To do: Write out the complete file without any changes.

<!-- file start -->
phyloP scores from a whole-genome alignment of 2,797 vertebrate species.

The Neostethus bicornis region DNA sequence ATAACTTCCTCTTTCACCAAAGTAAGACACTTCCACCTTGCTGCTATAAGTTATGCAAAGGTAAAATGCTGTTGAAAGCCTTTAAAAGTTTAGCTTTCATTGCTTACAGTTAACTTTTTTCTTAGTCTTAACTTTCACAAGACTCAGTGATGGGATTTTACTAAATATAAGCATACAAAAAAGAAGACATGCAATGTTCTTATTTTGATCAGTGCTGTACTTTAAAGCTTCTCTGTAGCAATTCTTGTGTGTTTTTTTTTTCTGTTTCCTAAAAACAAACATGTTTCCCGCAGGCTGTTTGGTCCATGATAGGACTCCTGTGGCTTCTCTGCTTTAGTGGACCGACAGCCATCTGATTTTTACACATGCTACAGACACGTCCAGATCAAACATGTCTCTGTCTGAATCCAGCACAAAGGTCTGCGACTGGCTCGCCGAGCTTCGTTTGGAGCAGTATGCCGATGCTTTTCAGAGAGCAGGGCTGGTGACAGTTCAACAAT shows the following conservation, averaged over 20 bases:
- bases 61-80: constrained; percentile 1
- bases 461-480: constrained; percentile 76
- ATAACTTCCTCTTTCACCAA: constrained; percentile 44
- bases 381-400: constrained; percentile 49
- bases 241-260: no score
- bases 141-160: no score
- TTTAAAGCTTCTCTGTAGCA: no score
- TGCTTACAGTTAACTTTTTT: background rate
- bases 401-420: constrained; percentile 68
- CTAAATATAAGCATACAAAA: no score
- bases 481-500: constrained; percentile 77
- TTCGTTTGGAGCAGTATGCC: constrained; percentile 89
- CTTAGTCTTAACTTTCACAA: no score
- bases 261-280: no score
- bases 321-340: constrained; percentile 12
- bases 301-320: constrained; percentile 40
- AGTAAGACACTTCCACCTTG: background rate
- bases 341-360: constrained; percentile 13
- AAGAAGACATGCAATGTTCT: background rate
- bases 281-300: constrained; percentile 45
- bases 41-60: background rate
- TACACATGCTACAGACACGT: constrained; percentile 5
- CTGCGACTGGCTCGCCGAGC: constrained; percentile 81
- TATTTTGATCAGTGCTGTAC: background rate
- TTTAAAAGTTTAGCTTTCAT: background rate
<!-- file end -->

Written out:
phyloP scores from a whole-genome alignment of 2,797 vertebrate species.

The Neostethus bicornis region DNA sequence ATAACTTCCTCTTTCACCAAAGTAAGACACTTCCACCTTGCTGCTATAAGTTATGCAAAGGTAAAATGCTGTTGAAAGCCTTTAAAAGTTTAGCTTTCATTGCTTACAGTTAACTTTTTTCTTAGTCTTAACTTTCACAAGACTCAGTGATGGGATTTTACTAAATATAAGCATACAAAAAAGAAGACATGCAATGTTCTTATTTTGATCAGTGCTGTACTTTAAAGCTTCTCTGTAGCAATTCTTGTGTGTTTTTTTTTTCTGTTTCCTAAAAACAAACATGTTTCCCGCAGGCTGTTTGGTCCATGATAGGACTCCTGTGGCTTCTCTGCTTTAGTGGACCGACAGCCATCTGATTTTTACACATGCTACAGACACGTCCAGATCAAACATGTCTCTGTCTGAATCCAGCACAAAGGTCTGCGACTGGCTCGCCGAGCTTCGTTTGGAGCAGTATGCCGATGCTTTTCAGAGAGCAGGGCTGGTGACAGTTCAACAAT shows the following conservation, averaged over 20 bases:
- bases 61-80: constrained; percentile 1
- bases 461-480: constrained; percentile 76
- ATAACTTCCTCTTTCACCAA: constrained; percentile 44
- bases 381-400: constrained; percentile 49
- bases 241-260: no score
- bases 141-160: no score
- TTTAAAGCTTCTCTGTAGCA: no score
- TGCTTACAGTTAACTTTTTT: background rate
- bases 401-420: constrained; percentile 68
- CTAAATATAAGCATACAAAA: no score
- bases 481-500: constrained; percentile 77
- TTCGTTTGGAGCAGTATGCC: constrained; percentile 89
- CTTAGTCTTAACTTTCACAA: no score
- bases 261-280: no score
- bases 321-340: constrained; percentile 12
- bases 301-320: constrained; percentile 40
- AGTAAGACACTTCCACCTTG: background rate
- bases 341-360: constrained; percentile 13
- AAGAAGACATGCAATGTTCT: background rate
- bases 281-300: constrained; percentile 45
- bases 41-60: background rate
- TACACATGCTACAGACACGT: constrained; percentile 5
- CTGCGACTGGCTCGCCGAGC: constrained; percentile 81
- TATTTTGATCAGTGCTGTAC: background rate
- TTTAAAAGTTTAGCTTTCAT: background rate